LEAD

Things I Can't Live Without

The cherished belongings of the next style maven.
Advertisement

Name: Chris Casson Madden.

Occupation: CEO and founder of Chris Madden Inc., a growing domestic-diva fiefdom that's filling the vacuum left by Martha Stewart. Last May, Madden launched her Turning Home Into Haven collection with JCPenney -- a direct result, she says, of a 2002 New York Times article that called her a more "serene" version of Martha. Nearly three decades of hard work may have helped too.

Age and home: 56; Purchase, N.Y.

Annual revenue and employees: $2.5 million; 10.

Tie it all together: Though formally trained at New York City's Fashion Institute of Technology, Madden's career has had some odd turns. She was a photo assistant at Sports Illustrated and head of publicity for a book publisher. "Everything I did, from learning how to photograph a Mets game to learning about a piece of fabric, added to the big picture," she says. In 1988, she published her first significant design book, Interior Visions. After more books, TV appearances, design gigs, and newspaper columns, she founded her firm in 1995.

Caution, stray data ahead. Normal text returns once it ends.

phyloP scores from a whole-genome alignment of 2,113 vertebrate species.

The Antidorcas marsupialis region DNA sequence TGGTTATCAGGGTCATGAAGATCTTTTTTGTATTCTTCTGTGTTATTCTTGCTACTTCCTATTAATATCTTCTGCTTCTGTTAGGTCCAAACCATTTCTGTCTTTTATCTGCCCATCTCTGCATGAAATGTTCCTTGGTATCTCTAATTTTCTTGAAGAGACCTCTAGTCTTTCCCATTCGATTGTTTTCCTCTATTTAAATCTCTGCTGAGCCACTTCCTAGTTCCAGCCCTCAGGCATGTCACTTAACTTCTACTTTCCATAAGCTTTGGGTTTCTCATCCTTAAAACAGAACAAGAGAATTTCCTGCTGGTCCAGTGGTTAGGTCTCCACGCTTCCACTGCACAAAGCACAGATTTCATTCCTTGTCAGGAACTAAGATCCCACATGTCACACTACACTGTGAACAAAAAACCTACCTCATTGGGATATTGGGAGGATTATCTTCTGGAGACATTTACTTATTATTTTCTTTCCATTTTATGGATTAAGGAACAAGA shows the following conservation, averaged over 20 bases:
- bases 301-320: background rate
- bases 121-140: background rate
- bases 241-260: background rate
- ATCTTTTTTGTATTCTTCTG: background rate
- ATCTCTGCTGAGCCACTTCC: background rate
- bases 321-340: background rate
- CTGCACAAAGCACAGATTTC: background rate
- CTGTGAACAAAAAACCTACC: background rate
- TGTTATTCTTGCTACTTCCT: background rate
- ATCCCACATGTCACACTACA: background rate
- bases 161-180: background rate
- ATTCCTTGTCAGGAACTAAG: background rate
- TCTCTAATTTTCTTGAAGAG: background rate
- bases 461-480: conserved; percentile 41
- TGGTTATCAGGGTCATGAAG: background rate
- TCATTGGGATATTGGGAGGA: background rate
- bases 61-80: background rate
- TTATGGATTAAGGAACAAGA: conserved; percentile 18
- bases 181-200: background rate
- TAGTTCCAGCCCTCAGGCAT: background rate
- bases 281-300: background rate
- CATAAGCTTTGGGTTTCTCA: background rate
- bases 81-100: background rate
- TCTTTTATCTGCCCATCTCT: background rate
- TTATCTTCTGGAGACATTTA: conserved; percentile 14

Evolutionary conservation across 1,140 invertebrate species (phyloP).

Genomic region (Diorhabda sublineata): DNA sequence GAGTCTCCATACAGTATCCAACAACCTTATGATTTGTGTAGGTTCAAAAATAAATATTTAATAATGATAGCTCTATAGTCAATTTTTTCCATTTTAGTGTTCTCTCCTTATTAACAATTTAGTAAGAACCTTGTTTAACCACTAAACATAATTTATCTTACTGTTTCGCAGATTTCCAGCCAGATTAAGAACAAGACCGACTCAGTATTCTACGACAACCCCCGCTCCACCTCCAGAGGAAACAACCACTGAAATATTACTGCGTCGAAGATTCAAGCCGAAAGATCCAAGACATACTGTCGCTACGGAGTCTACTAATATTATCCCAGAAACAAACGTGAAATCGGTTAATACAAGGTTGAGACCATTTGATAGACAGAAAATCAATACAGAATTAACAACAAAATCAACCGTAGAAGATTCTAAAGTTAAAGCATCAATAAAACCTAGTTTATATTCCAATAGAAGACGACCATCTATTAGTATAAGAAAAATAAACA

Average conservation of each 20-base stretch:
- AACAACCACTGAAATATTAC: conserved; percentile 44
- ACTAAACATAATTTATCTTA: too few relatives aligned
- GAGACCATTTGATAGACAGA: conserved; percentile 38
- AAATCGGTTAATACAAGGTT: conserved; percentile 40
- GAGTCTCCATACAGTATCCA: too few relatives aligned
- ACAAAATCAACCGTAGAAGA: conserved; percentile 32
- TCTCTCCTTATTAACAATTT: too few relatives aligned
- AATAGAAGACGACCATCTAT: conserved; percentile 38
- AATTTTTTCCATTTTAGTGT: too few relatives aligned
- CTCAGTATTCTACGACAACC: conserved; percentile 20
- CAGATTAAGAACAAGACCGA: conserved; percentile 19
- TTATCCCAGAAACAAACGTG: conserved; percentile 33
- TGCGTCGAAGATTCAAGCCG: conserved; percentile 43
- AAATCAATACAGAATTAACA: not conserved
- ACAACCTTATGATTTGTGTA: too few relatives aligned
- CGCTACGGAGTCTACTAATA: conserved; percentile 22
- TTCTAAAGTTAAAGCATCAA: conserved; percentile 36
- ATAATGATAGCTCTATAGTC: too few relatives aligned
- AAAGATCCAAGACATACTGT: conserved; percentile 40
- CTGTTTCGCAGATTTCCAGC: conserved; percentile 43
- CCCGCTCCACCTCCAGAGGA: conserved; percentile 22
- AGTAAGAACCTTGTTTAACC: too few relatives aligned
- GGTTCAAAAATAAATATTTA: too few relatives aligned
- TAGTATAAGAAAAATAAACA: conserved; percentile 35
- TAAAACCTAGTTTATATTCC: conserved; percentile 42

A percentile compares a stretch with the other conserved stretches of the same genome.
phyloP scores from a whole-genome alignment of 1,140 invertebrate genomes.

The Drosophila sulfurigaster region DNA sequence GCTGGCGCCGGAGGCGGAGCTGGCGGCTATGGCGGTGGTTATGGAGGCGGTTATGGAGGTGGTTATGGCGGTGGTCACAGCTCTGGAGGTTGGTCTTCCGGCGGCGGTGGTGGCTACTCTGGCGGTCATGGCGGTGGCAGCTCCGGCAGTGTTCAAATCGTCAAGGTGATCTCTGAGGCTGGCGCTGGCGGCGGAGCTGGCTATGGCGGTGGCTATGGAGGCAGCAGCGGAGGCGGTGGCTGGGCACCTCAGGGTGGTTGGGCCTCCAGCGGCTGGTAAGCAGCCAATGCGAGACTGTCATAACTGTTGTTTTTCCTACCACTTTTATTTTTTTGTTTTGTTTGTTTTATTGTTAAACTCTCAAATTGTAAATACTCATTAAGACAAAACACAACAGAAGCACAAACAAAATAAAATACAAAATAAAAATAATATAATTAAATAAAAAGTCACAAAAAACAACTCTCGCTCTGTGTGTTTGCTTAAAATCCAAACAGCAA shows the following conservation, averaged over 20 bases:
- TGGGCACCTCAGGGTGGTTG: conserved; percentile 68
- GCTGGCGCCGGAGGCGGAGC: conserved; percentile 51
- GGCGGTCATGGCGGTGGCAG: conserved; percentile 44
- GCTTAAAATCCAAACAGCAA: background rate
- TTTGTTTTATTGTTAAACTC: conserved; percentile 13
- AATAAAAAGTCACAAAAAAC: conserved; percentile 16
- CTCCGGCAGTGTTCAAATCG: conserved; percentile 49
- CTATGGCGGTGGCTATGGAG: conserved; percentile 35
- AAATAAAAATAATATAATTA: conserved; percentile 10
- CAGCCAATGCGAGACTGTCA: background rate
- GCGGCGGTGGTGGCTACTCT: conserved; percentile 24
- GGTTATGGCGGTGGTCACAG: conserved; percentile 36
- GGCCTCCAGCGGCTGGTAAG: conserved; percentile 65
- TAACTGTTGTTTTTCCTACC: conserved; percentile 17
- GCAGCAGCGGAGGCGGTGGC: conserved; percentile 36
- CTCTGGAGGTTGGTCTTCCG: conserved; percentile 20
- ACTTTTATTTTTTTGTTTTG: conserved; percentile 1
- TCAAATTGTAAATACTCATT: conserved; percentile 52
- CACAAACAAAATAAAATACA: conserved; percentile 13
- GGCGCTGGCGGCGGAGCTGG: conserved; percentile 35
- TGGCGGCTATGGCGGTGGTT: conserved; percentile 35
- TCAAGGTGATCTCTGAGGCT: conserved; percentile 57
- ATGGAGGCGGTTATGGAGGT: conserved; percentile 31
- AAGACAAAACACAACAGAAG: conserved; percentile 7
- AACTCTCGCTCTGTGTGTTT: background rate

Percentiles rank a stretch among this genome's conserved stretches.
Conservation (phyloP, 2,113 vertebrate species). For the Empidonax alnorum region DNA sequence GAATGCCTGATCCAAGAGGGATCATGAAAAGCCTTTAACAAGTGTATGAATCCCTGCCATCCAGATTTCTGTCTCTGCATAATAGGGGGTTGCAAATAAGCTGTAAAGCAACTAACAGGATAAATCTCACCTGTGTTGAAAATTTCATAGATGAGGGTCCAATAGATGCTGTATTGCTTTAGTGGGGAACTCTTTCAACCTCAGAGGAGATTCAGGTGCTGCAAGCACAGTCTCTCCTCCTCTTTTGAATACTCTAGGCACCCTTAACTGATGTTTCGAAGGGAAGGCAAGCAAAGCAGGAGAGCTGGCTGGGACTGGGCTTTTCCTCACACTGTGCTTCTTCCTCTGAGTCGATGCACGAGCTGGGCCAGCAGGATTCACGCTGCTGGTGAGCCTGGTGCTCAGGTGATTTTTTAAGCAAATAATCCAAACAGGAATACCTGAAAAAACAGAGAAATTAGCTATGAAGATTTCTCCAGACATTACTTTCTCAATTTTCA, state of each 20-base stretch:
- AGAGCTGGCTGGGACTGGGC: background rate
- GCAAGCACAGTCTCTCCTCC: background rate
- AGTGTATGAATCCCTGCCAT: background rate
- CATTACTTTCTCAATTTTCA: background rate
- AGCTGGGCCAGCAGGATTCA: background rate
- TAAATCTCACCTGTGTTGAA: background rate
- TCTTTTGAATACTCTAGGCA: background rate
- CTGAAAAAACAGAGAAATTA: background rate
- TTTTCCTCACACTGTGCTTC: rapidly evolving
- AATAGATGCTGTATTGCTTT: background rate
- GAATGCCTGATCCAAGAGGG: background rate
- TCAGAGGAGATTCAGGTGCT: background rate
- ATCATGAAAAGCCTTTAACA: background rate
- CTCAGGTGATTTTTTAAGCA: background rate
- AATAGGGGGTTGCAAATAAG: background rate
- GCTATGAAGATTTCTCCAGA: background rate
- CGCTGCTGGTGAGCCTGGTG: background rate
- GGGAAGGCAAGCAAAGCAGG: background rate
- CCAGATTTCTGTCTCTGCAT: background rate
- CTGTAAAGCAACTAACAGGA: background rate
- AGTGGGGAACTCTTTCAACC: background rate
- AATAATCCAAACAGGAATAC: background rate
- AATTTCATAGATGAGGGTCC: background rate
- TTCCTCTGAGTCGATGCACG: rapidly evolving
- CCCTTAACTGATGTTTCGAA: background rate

Moment of clarity: In 1998, on a Colorado rafting trip, Madden was sucked into the rapids. "Within seconds of being pulled out of the water my priorities shifted," she recalls. "I counted on two fingers what I wanted for my life: to be with my family and follow my vision for design."

Little piece of haven: Today, Madden's busier than ever. In addition to her JCPenney line -- 1,700 products from furniture to toothbrush holders -- she's in final talks to start a magazine, develop a TV show, and publish her 17th book. But she still finds time to relax. "For my nightly ritual," she says, "I take a bath in my deep tub with a chandelier over it."

Things I Can't Live Without

Raymond Weil Tango Mini ladies watch, stainless steel and 18-karat gold, $900: "I have watches in every color of the rainbow to match my clothes, but I just got this and I love it. It's dressy and it's blue jeans. It's sort of like a Chanel jacket that way, it goes up or down."

American Airlines Admirals Club membership, from $250 to $450 annually: "I get ticked when they don't have them in all the places I travel to. They're these great quiet places, serene and sane. And they have phones, fax machines, and tea."

Vintage glassware from Indigo Seas in Los Angeles, $65 to $180 each: "This is 19th-century French bistro and barware -- great champagne flutes and absinthe cups. I use them whenever I entertain. They're one of a kind and quite elegant."

...and What I Covet

Icelandic ponies, at least $7,000 per horse: "Someday I plan on breeding them when I -- if I ever -- retire. I'm fascinated by them. They have these fabulous wide rumps and they're just so gentle. We have a place in Vermont -- that's the only place I've ever seen them. It's my dream to raise some."

Last updated: Feb 1, 2005




Register on Inc.com today to get full access to:
All articles  |  Magazine archives | Livestream events | Comments
EMAIL
PASSWORD
EMAIL
FIRST NAME
LAST NAME
EMAIL
PASSWORD

Or sign up using: